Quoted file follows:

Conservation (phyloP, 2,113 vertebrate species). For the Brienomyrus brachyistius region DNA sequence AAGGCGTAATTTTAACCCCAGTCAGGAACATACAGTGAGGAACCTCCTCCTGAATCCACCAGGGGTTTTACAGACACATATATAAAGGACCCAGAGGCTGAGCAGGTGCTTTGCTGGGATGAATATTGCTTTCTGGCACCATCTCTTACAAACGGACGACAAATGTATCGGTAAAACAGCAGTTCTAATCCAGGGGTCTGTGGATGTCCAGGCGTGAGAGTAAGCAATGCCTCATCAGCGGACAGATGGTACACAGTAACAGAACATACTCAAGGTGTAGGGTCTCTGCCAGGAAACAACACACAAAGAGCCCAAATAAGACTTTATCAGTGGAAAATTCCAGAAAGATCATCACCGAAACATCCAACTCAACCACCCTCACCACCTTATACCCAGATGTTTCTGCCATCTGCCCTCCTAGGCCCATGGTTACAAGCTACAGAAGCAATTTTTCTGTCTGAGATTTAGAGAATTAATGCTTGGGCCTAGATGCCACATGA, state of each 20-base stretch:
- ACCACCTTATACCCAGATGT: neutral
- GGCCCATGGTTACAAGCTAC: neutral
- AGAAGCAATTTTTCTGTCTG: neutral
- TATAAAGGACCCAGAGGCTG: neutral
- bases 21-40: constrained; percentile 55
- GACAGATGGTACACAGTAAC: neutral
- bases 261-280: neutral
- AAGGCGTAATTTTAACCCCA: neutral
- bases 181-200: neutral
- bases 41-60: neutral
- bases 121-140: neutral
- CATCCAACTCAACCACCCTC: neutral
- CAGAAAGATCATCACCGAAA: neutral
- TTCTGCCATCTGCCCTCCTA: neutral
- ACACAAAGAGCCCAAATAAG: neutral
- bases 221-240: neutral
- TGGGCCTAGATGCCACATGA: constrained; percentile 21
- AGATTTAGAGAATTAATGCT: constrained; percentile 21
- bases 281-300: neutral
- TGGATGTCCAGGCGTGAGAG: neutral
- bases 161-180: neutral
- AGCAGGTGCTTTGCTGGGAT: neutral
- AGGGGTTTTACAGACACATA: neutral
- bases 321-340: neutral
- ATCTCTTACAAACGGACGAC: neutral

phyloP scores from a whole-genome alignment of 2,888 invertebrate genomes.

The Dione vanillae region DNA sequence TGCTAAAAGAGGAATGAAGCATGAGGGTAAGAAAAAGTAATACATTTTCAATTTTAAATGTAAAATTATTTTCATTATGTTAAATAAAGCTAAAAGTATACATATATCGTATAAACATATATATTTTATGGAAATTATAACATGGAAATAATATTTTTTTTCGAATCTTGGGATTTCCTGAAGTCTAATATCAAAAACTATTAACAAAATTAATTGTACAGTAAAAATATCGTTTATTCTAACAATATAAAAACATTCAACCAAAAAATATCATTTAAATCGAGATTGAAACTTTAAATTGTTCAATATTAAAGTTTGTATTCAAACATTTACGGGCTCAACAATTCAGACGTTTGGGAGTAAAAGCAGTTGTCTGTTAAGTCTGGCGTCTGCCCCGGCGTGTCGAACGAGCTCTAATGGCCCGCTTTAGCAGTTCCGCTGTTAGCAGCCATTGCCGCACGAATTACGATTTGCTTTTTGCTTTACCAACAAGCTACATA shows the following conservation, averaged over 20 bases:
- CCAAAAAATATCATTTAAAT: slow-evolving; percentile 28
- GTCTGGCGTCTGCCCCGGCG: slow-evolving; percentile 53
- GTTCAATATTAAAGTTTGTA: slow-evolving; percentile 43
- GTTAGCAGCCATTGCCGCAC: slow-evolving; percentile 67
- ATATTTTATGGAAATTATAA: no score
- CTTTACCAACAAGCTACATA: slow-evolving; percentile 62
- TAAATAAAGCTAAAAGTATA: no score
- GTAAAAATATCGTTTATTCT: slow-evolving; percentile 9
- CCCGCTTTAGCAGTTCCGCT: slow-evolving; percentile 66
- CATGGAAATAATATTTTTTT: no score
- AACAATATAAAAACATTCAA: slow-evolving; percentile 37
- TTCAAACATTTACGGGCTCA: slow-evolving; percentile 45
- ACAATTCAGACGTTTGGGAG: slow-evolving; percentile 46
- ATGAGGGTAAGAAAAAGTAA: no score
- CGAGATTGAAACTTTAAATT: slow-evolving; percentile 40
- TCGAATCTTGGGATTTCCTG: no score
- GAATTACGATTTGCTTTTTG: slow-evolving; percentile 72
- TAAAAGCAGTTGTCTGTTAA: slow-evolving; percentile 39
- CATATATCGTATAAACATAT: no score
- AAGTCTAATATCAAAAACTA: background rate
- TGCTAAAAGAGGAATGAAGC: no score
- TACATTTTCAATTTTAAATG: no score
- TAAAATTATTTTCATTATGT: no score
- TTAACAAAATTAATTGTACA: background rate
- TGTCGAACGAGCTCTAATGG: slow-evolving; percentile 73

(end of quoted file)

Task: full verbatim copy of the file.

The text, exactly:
Conservation (phyloP, 2,113 vertebrate species). For the Brienomyrus brachyistius region DNA sequence AAGGCGTAATTTTAACCCCAGTCAGGAACATACAGTGAGGAACCTCCTCCTGAATCCACCAGGGGTTTTACAGACACATATATAAAGGACCCAGAGGCTGAGCAGGTGCTTTGCTGGGATGAATATTGCTTTCTGGCACCATCTCTTACAAACGGACGACAAATGTATCGGTAAAACAGCAGTTCTAATCCAGGGGTCTGTGGATGTCCAGGCGTGAGAGTAAGCAATGCCTCATCAGCGGACAGATGGTACACAGTAACAGAACATACTCAAGGTGTAGGGTCTCTGCCAGGAAACAACACACAAAGAGCCCAAATAAGACTTTATCAGTGGAAAATTCCAGAAAGATCATCACCGAAACATCCAACTCAACCACCCTCACCACCTTATACCCAGATGTTTCTGCCATCTGCCCTCCTAGGCCCATGGTTACAAGCTACAGAAGCAATTTTTCTGTCTGAGATTTAGAGAATTAATGCTTGGGCCTAGATGCCACATGA, state of each 20-base stretch:
- ACCACCTTATACCCAGATGT: neutral
- GGCCCATGGTTACAAGCTAC: neutral
- AGAAGCAATTTTTCTGTCTG: neutral
- TATAAAGGACCCAGAGGCTG: neutral
- bases 21-40: constrained; percentile 55
- GACAGATGGTACACAGTAAC: neutral
- bases 261-280: neutral
- AAGGCGTAATTTTAACCCCA: neutral
- bases 181-200: neutral
- bases 41-60: neutral
- bases 121-140: neutral
- CATCCAACTCAACCACCCTC: neutral
- CAGAAAGATCATCACCGAAA: neutral
- TTCTGCCATCTGCCCTCCTA: neutral
- ACACAAAGAGCCCAAATAAG: neutral
- bases 221-240: neutral
- TGGGCCTAGATGCCACATGA: constrained; percentile 21
- AGATTTAGAGAATTAATGCT: constrained; percentile 21
- bases 281-300: neutral
- TGGATGTCCAGGCGTGAGAG: neutral
- bases 161-180: neutral
- AGCAGGTGCTTTGCTGGGAT: neutral
- AGGGGTTTTACAGACACATA: neutral
- bases 321-340: neutral
- ATCTCTTACAAACGGACGAC: neutral

phyloP scores from a whole-genome alignment of 2,888 invertebrate genomes.

The Dione vanillae region DNA sequence TGCTAAAAGAGGAATGAAGCATGAGGGTAAGAAAAAGTAATACATTTTCAATTTTAAATGTAAAATTATTTTCATTATGTTAAATAAAGCTAAAAGTATACATATATCGTATAAACATATATATTTTATGGAAATTATAACATGGAAATAATATTTTTTTTCGAATCTTGGGATTTCCTGAAGTCTAATATCAAAAACTATTAACAAAATTAATTGTACAGTAAAAATATCGTTTATTCTAACAATATAAAAACATTCAACCAAAAAATATCATTTAAATCGAGATTGAAACTTTAAATTGTTCAATATTAAAGTTTGTATTCAAACATTTACGGGCTCAACAATTCAGACGTTTGGGAGTAAAAGCAGTTGTCTGTTAAGTCTGGCGTCTGCCCCGGCGTGTCGAACGAGCTCTAATGGCCCGCTTTAGCAGTTCCGCTGTTAGCAGCCATTGCCGCACGAATTACGATTTGCTTTTTGCTTTACCAACAAGCTACATA shows the following conservation, averaged over 20 bases:
- CCAAAAAATATCATTTAAAT: slow-evolving; percentile 28
- GTCTGGCGTCTGCCCCGGCG: slow-evolving; percentile 53
- GTTCAATATTAAAGTTTGTA: slow-evolving; percentile 43
- GTTAGCAGCCATTGCCGCAC: slow-evolving; percentile 67
- ATATTTTATGGAAATTATAA: no score
- CTTTACCAACAAGCTACATA: slow-evolving; percentile 62
- TAAATAAAGCTAAAAGTATA: no score
- GTAAAAATATCGTTTATTCT: slow-evolving; percentile 9
- CCCGCTTTAGCAGTTCCGCT: slow-evolving; percentile 66
- CATGGAAATAATATTTTTTT: no score
- AACAATATAAAAACATTCAA: slow-evolving; percentile 37
- TTCAAACATTTACGGGCTCA: slow-evolving; percentile 45
- ACAATTCAGACGTTTGGGAG: slow-evolving; percentile 46
- ATGAGGGTAAGAAAAAGTAA: no score
- CGAGATTGAAACTTTAAATT: slow-evolving; percentile 40
- TCGAATCTTGGGATTTCCTG: no score
- GAATTACGATTTGCTTTTTG: slow-evolving; percentile 72
- TAAAAGCAGTTGTCTGTTAA: slow-evolving; percentile 39
- CATATATCGTATAAACATAT: no score
- AAGTCTAATATCAAAAACTA: background rate
- TGCTAAAAGAGGAATGAAGC: no score
- TACATTTTCAATTTTAAATG: no score
- TAAAATTATTTTCATTATGT: no score
- TTAACAAAATTAATTGTACA: background rate
- TGTCGAACGAGCTCTAATGG: slow-evolving; percentile 73